Not really a palm at all, but still at the core of many exotic gardens.
There are two main species of Cordyline available in the UK, Cordyline australis, and named varieties, sold by the million, and Cordyline indivisa, much rarer, with wider leaves, and much more difficult to grow.. Australis has very many varieties, from the plain green form, through coloured, to striped, bi-coloured, and now tri-coloured. One problem is that many sellers in the US call any Cordyline with a single trunk indivisa, and this leads to confusion
The two types naturally occur in different locations with australis in lowland areas, and indivisa in the cooler mountains.
Cordyline australis can be grown in any garden soil but appreciates some compost added. Grow in sun or shade, and while can be drought tolerant, prefers adequate water in warm weather. Hardy as a trunked tree to -9C, although will survive being killed to ground level at lower temperatures. It will then regrow multi-trunked from the rootstock the next year.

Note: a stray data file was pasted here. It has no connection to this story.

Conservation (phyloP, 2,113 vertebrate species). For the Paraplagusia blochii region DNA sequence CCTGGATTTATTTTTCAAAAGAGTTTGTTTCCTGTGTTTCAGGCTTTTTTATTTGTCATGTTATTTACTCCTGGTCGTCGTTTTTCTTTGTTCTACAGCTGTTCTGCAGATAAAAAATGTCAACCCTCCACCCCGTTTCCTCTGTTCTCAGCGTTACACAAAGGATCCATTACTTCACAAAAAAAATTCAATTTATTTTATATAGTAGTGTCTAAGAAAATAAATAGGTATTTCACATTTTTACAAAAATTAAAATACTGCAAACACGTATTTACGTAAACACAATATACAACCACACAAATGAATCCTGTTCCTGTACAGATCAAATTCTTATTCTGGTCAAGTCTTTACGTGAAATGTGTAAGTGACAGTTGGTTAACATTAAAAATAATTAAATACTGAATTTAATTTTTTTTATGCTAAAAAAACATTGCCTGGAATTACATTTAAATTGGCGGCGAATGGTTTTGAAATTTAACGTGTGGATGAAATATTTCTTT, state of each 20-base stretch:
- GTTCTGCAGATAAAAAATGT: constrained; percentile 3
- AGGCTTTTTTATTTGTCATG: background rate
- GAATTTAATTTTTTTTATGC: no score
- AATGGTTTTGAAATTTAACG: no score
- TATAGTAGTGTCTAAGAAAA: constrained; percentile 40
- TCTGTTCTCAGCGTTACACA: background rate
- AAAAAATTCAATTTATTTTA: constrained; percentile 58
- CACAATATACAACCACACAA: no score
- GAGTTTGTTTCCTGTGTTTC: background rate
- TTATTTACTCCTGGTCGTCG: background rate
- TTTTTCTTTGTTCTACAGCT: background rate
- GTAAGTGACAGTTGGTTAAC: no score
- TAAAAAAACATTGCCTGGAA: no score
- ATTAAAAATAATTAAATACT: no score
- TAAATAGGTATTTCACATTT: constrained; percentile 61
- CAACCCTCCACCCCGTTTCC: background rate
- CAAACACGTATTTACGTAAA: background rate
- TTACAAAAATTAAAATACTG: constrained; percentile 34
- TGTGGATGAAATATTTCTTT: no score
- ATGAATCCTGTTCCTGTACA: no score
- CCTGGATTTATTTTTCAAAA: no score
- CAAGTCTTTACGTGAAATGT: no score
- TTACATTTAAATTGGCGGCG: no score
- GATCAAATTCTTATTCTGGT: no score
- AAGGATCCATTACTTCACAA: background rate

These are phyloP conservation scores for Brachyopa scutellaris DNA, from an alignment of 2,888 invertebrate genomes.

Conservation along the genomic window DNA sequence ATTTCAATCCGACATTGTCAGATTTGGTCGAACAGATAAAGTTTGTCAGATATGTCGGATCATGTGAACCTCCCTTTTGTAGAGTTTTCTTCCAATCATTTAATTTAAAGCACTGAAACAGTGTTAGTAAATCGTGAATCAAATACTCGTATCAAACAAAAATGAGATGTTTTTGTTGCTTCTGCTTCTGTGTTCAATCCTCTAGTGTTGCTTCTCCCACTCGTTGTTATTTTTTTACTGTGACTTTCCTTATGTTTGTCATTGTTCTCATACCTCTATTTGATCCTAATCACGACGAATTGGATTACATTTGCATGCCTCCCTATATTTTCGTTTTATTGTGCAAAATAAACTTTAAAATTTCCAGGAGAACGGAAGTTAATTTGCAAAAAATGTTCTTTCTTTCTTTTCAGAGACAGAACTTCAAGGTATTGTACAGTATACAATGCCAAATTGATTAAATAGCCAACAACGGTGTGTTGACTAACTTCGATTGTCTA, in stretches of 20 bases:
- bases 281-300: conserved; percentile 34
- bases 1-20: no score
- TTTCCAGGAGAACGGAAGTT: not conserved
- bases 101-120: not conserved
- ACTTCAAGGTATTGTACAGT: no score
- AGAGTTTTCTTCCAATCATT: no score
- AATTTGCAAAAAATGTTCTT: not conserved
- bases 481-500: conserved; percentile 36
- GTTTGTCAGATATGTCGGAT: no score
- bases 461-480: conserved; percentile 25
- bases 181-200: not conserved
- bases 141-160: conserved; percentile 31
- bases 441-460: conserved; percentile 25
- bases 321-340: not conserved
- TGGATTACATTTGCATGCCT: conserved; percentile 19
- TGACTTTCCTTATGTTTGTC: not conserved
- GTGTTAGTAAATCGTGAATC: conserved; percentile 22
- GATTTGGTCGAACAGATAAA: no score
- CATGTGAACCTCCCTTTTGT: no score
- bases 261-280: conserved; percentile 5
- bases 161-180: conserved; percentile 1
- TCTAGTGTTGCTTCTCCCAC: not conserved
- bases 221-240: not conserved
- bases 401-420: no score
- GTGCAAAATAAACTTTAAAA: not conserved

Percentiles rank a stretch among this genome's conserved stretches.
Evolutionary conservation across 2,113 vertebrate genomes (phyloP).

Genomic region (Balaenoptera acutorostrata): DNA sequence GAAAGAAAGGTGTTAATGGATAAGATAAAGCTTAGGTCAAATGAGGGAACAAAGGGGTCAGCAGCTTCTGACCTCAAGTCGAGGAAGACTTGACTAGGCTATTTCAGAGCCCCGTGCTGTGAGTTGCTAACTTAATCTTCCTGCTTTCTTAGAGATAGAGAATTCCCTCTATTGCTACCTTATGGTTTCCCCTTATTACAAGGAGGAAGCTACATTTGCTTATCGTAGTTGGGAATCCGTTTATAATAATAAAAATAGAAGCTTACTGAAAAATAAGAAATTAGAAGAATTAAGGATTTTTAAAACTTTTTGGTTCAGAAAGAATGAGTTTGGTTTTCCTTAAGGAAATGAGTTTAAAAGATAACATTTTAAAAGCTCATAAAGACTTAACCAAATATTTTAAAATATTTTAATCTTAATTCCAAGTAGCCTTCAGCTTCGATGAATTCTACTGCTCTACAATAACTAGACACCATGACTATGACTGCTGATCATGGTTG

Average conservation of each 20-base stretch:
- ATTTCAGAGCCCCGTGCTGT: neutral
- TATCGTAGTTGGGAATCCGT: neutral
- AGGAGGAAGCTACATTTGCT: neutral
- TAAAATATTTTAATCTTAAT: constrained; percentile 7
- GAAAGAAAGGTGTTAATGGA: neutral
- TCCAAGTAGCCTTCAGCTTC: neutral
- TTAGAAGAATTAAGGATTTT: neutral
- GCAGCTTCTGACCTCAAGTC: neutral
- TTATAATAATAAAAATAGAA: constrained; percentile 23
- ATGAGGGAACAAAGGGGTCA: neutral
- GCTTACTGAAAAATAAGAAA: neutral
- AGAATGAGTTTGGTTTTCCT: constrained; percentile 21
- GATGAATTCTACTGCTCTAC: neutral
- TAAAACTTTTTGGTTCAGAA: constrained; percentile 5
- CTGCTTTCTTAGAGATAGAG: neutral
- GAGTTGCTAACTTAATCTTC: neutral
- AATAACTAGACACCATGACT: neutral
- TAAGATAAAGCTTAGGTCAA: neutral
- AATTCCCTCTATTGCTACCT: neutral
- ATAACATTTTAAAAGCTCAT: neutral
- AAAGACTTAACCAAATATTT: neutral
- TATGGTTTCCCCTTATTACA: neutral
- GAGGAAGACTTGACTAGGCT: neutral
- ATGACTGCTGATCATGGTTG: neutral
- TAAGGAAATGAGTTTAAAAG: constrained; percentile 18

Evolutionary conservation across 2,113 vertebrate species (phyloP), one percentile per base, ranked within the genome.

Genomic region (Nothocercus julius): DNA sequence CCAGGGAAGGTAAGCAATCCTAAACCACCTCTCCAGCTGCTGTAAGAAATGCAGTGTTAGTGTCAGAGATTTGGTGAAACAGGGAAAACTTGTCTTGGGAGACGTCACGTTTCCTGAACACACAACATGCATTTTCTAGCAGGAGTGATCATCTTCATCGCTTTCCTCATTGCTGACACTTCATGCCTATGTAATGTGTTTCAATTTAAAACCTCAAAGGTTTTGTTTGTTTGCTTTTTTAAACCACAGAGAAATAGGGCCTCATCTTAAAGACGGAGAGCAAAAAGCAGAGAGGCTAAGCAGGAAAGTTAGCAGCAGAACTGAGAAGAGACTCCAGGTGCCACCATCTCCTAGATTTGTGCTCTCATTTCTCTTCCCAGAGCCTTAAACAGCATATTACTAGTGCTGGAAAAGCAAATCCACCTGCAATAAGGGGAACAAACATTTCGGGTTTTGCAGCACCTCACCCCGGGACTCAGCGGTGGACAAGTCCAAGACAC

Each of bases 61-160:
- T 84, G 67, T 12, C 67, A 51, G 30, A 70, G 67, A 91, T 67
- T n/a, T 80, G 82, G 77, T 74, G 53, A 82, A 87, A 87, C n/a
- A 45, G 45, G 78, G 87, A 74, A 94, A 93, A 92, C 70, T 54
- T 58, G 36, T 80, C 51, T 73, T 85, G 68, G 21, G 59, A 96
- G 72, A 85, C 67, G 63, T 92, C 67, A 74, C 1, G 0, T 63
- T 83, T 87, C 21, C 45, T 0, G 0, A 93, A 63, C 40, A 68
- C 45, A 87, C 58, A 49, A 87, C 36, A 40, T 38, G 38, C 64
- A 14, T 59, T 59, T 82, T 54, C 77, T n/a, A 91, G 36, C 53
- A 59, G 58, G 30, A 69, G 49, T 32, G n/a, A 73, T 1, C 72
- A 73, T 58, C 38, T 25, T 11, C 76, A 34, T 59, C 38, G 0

Cultivation differences between C australis and C indivisa. Whilst C. indivisa will tolerate cooler overall temperatures, it is less likely to regenerate from the rootstock if badly hit by hard frosts. It requires evenly moist, but well drained, deep, humus rich soil, and plenty of humidity. For C.indivisa the ideal temperatures appears to be in the -5C to 25C range. Either side of these and the plant struggles. Can take sun or shade, but a shady position may be preferable where temps are likely to be higher than 25C